Who cares whether the original tipper got a quid pro quo?
Todd Newman and Anthony Chiasson –hedge fund portfolio managers whose 2008 convictions and prison sentences1 for insider trading were just vacated by the Second Circuit Court in New York — can thank a Wall Street insurance analyst by the name of Raymond Dirks for their new-found innocence and freedom.
Dirks was the petitioner in a 1983 Supreme Court case (Dirks v. SEC) in which his SEC censure for aiding and abetting insider trading was reversed on the ground that the corporate insider from whom he had obtained material, non-public information (MNPI) had not received a “personal benefit” for tipping him.
As the story goes, Dirks was told by a disgruntled employee of a NYSE-listed, life insurance company he was following called Equity Funding Corporation of America that the company was creating fake insurance policies in order to pump up the value of its assets and the price of its stock. Dirks passed that information on to clients and notified the SEC.2 His clients sold their Equity Funding stock before the accounting fraud was uncovered and the consequent collapse of the company. Despite Dirks’ attempts to publicly expose the fraud, the SEC charged him with aiding and abetting insider trading.
Dirks got off with only a censure from the SEC, but he nevertheless appealed the ruling – over the next ten years — all the way to the Supreme Court which reversed the result in a landmark decision that established the elements of ‘tippee liability’. Fortuitously for Newman and Chiasson, one of those elements cemented their successful appeal.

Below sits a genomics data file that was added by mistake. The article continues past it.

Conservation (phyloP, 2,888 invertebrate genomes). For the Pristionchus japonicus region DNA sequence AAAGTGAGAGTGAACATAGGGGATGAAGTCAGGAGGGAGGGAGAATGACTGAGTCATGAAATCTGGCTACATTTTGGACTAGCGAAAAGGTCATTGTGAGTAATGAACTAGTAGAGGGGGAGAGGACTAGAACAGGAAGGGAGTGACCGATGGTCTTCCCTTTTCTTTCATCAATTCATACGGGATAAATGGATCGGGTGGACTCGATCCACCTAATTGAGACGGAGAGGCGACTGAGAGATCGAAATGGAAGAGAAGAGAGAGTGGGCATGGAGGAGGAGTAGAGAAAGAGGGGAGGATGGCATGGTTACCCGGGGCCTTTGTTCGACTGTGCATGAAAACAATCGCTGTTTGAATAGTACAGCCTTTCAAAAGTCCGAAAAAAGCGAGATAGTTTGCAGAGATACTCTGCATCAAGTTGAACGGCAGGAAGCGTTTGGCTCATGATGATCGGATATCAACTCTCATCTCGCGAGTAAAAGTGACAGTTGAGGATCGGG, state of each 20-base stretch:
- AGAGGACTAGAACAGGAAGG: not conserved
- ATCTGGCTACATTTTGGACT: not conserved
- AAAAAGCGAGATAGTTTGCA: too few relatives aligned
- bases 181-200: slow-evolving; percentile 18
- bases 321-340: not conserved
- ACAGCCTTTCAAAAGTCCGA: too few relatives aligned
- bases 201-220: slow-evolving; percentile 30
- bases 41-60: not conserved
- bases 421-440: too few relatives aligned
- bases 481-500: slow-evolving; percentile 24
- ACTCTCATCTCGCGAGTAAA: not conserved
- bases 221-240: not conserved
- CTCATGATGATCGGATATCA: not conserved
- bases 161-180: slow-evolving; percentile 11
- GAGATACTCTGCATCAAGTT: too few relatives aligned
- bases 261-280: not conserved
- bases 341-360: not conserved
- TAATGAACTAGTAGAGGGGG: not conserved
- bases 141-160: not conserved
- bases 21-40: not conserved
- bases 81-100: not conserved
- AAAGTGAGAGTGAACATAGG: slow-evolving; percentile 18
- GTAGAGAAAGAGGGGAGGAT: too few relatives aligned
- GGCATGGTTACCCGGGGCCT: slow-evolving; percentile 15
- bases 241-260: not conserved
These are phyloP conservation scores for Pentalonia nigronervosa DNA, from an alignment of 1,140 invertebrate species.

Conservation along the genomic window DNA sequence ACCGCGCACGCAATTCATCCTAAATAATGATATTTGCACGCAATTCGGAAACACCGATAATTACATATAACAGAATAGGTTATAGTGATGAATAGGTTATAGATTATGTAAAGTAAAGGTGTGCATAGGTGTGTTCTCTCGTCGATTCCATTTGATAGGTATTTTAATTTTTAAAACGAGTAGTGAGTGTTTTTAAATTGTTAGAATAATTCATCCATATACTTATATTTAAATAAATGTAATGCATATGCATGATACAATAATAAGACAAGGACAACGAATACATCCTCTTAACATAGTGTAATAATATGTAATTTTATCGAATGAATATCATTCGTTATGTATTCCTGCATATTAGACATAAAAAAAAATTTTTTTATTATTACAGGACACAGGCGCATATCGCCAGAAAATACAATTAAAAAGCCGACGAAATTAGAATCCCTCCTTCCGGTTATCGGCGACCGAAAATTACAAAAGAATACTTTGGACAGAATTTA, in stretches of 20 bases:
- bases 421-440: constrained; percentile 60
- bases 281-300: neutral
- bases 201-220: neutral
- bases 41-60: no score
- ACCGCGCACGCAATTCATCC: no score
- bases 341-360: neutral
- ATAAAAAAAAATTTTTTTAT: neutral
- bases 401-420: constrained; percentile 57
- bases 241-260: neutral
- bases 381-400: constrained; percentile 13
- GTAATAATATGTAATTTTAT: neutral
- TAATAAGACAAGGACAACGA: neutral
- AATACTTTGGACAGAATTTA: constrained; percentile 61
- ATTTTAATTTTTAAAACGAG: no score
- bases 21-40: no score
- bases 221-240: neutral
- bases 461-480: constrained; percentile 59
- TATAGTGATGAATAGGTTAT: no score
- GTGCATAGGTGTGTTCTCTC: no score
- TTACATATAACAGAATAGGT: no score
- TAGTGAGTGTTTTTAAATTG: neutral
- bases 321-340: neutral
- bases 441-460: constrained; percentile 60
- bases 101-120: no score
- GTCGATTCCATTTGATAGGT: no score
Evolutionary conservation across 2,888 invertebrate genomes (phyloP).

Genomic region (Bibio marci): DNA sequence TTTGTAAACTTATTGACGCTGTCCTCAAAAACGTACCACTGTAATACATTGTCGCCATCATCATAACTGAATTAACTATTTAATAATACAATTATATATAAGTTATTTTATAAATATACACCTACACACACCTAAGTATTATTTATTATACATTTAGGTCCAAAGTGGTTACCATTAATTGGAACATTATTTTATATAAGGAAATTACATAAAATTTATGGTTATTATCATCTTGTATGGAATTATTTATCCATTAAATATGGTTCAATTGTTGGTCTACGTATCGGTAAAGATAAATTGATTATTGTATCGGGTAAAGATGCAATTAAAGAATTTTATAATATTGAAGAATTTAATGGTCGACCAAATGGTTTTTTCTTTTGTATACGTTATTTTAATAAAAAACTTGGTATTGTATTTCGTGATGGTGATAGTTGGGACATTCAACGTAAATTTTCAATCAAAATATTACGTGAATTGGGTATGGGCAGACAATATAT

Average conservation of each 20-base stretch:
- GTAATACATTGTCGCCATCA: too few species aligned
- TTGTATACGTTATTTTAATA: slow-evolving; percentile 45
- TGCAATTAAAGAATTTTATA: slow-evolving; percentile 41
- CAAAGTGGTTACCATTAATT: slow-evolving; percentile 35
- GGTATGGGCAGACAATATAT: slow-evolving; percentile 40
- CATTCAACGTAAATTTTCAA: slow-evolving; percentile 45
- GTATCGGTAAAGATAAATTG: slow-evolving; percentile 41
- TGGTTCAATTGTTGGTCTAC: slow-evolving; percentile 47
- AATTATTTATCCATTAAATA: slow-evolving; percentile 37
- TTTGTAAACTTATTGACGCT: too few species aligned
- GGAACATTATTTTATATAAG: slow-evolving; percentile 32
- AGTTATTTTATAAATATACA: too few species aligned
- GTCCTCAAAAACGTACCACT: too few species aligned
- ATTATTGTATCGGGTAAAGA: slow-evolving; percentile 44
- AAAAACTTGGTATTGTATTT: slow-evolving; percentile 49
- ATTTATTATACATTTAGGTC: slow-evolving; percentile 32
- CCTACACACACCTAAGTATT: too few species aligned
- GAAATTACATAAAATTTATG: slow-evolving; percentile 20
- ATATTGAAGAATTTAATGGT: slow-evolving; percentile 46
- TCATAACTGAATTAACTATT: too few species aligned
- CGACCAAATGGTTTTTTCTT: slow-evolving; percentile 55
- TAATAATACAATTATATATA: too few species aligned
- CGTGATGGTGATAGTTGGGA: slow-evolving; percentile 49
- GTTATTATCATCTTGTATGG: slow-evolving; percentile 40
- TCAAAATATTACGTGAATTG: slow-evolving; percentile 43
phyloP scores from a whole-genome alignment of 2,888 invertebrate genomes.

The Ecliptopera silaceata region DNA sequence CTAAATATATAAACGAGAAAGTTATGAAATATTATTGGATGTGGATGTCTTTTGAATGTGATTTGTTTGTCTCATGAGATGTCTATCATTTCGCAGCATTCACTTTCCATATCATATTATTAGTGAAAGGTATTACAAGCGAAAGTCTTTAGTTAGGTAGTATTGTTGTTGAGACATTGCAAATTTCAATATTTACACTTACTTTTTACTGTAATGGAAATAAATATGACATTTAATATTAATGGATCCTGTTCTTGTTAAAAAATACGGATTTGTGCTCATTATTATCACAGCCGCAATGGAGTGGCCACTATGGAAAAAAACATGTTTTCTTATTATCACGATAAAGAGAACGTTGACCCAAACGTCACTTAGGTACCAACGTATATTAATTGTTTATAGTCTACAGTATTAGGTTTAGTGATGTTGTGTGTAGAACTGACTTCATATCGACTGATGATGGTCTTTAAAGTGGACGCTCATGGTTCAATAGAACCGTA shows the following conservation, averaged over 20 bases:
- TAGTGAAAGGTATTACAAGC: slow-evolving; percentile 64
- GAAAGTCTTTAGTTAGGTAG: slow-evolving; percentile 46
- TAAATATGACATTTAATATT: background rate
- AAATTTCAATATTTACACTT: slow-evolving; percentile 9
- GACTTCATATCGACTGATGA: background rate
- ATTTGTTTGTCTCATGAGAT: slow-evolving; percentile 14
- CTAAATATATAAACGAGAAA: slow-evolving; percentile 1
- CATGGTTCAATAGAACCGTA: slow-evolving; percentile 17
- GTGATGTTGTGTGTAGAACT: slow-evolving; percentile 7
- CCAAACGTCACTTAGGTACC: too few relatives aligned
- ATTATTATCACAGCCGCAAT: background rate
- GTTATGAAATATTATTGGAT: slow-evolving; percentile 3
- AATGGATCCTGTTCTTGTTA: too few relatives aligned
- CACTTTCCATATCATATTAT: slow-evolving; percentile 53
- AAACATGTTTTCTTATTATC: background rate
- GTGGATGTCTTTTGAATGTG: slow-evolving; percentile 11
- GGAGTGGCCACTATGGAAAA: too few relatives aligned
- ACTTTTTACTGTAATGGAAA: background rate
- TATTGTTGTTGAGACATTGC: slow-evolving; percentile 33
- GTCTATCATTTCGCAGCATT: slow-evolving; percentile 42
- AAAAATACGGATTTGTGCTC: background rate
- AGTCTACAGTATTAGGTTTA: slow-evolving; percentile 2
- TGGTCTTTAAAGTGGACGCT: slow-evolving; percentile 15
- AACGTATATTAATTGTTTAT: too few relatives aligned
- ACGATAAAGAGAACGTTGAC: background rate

Elements of insider trading liability
In Dirks, the Supreme Court explained that insider trading liability is based on the unfairness of allowing someone with access to inside information meant to be used solely for a corporate purpose to exploit that information in a securities transaction without disclosing it to his uninformed counterparty (“disclose or abstain”). The Court stated that fraud liability does not arise from the mere possession of MNPI but from the insider’s breach of a fiduciary duty to his company by using confidential information to perpetrate a market deception for his own personal gain.
“the antifraud provisions of the law [do not] require equal information among all traders”
Since tippees typically have no fiduciary duty to the companies whose stocks they trade, they only inherit that duty if their tippers have breached their own fiduciary duties. In other words, a tippee assumes an insider’s fiduciary duty to a company’s shareholders not because he receives MNPI, but because he obtains it improperly and, the Court added, knows of the impropriety. It is the last element that establishes his criminal intent. The 6-3 Dirks opinion stated flatly that “the antifraud provisions of the law [do not] require equal information among all traders”.